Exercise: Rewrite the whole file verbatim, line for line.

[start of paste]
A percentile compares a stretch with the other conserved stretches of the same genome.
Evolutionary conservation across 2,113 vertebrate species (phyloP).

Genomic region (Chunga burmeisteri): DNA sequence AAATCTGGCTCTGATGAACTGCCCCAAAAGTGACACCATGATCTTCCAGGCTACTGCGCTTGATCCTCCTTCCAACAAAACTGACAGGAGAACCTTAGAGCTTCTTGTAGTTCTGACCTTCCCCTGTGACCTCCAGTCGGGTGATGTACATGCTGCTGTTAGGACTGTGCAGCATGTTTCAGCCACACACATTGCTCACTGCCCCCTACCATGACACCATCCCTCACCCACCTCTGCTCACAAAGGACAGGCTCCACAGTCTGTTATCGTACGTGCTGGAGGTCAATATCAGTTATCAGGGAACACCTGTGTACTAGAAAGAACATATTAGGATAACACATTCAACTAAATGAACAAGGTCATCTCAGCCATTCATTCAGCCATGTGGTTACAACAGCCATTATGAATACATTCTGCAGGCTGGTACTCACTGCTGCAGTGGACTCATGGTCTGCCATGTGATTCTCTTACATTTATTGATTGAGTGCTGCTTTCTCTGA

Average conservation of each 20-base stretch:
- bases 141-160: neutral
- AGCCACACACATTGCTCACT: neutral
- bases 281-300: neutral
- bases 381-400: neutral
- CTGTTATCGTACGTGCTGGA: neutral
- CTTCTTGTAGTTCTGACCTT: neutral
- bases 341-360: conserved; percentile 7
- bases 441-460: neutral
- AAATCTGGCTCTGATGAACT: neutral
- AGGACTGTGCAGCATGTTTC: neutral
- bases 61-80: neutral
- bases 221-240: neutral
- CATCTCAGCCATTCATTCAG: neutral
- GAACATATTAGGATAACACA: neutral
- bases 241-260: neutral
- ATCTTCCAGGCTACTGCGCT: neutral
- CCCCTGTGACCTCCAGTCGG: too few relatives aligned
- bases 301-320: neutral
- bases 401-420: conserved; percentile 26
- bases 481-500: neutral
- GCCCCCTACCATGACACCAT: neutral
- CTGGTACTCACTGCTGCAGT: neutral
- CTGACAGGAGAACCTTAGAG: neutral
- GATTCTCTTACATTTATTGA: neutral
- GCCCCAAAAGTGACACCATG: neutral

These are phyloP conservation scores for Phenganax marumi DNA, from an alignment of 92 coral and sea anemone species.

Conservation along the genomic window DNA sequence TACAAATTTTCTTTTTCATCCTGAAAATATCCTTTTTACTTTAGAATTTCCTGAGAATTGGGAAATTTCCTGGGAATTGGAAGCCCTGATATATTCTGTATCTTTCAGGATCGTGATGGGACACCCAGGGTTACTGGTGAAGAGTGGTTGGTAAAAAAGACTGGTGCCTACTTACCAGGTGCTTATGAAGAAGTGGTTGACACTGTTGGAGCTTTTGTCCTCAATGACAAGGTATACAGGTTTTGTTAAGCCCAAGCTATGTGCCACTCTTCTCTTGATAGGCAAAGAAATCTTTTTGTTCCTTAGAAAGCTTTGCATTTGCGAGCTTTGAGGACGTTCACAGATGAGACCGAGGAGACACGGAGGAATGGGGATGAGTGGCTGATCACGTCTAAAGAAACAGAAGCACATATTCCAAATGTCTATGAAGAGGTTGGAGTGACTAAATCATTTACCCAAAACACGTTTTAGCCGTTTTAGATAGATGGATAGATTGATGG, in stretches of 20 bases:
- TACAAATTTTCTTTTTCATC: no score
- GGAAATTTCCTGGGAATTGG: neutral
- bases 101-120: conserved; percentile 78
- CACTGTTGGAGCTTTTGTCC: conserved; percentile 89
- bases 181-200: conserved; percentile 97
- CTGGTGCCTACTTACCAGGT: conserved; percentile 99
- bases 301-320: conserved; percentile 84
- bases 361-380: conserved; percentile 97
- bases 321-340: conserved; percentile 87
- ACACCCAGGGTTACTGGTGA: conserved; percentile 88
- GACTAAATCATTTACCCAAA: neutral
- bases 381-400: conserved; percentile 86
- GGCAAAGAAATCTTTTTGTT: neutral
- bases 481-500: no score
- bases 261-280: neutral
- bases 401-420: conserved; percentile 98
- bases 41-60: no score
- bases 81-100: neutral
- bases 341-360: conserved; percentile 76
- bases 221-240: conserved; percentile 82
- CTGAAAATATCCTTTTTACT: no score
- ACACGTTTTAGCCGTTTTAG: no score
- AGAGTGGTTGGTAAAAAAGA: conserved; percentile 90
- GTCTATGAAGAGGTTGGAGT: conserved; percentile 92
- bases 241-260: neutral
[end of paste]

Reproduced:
A percentile compares a stretch with the other conserved stretches of the same genome.
Evolutionary conservation across 2,113 vertebrate species (phyloP).

Genomic region (Chunga burmeisteri): DNA sequence AAATCTGGCTCTGATGAACTGCCCCAAAAGTGACACCATGATCTTCCAGGCTACTGCGCTTGATCCTCCTTCCAACAAAACTGACAGGAGAACCTTAGAGCTTCTTGTAGTTCTGACCTTCCCCTGTGACCTCCAGTCGGGTGATGTACATGCTGCTGTTAGGACTGTGCAGCATGTTTCAGCCACACACATTGCTCACTGCCCCCTACCATGACACCATCCCTCACCCACCTCTGCTCACAAAGGACAGGCTCCACAGTCTGTTATCGTACGTGCTGGAGGTCAATATCAGTTATCAGGGAACACCTGTGTACTAGAAAGAACATATTAGGATAACACATTCAACTAAATGAACAAGGTCATCTCAGCCATTCATTCAGCCATGTGGTTACAACAGCCATTATGAATACATTCTGCAGGCTGGTACTCACTGCTGCAGTGGACTCATGGTCTGCCATGTGATTCTCTTACATTTATTGATTGAGTGCTGCTTTCTCTGA

Average conservation of each 20-base stretch:
- bases 141-160: neutral
- AGCCACACACATTGCTCACT: neutral
- bases 281-300: neutral
- bases 381-400: neutral
- CTGTTATCGTACGTGCTGGA: neutral
- CTTCTTGTAGTTCTGACCTT: neutral
- bases 341-360: conserved; percentile 7
- bases 441-460: neutral
- AAATCTGGCTCTGATGAACT: neutral
- AGGACTGTGCAGCATGTTTC: neutral
- bases 61-80: neutral
- bases 221-240: neutral
- CATCTCAGCCATTCATTCAG: neutral
- GAACATATTAGGATAACACA: neutral
- bases 241-260: neutral
- ATCTTCCAGGCTACTGCGCT: neutral
- CCCCTGTGACCTCCAGTCGG: too few relatives aligned
- bases 301-320: neutral
- bases 401-420: conserved; percentile 26
- bases 481-500: neutral
- GCCCCCTACCATGACACCAT: neutral
- CTGGTACTCACTGCTGCAGT: neutral
- CTGACAGGAGAACCTTAGAG: neutral
- GATTCTCTTACATTTATTGA: neutral
- GCCCCAAAAGTGACACCATG: neutral

These are phyloP conservation scores for Phenganax marumi DNA, from an alignment of 92 coral and sea anemone species.

Conservation along the genomic window DNA sequence TACAAATTTTCTTTTTCATCCTGAAAATATCCTTTTTACTTTAGAATTTCCTGAGAATTGGGAAATTTCCTGGGAATTGGAAGCCCTGATATATTCTGTATCTTTCAGGATCGTGATGGGACACCCAGGGTTACTGGTGAAGAGTGGTTGGTAAAAAAGACTGGTGCCTACTTACCAGGTGCTTATGAAGAAGTGGTTGACACTGTTGGAGCTTTTGTCCTCAATGACAAGGTATACAGGTTTTGTTAAGCCCAAGCTATGTGCCACTCTTCTCTTGATAGGCAAAGAAATCTTTTTGTTCCTTAGAAAGCTTTGCATTTGCGAGCTTTGAGGACGTTCACAGATGAGACCGAGGAGACACGGAGGAATGGGGATGAGTGGCTGATCACGTCTAAAGAAACAGAAGCACATATTCCAAATGTCTATGAAGAGGTTGGAGTGACTAAATCATTTACCCAAAACACGTTTTAGCCGTTTTAGATAGATGGATAGATTGATGG, in stretches of 20 bases:
- TACAAATTTTCTTTTTCATC: no score
- GGAAATTTCCTGGGAATTGG: neutral
- bases 101-120: conserved; percentile 78
- CACTGTTGGAGCTTTTGTCC: conserved; percentile 89
- bases 181-200: conserved; percentile 97
- CTGGTGCCTACTTACCAGGT: conserved; percentile 99
- bases 301-320: conserved; percentile 84
- bases 361-380: conserved; percentile 97
- bases 321-340: conserved; percentile 87
- ACACCCAGGGTTACTGGTGA: conserved; percentile 88
- GACTAAATCATTTACCCAAA: neutral
- bases 381-400: conserved; percentile 86
- GGCAAAGAAATCTTTTTGTT: neutral
- bases 481-500: no score
- bases 261-280: neutral
- bases 401-420: conserved; percentile 98
- bases 41-60: no score
- bases 81-100: neutral
- bases 341-360: conserved; percentile 76
- bases 221-240: conserved; percentile 82
- CTGAAAATATCCTTTTTACT: no score
- ACACGTTTTAGCCGTTTTAG: no score
- AGAGTGGTTGGTAAAAAAGA: conserved; percentile 90
- GTCTATGAAGAGGTTGGAGT: conserved; percentile 92
- bases 241-260: neutral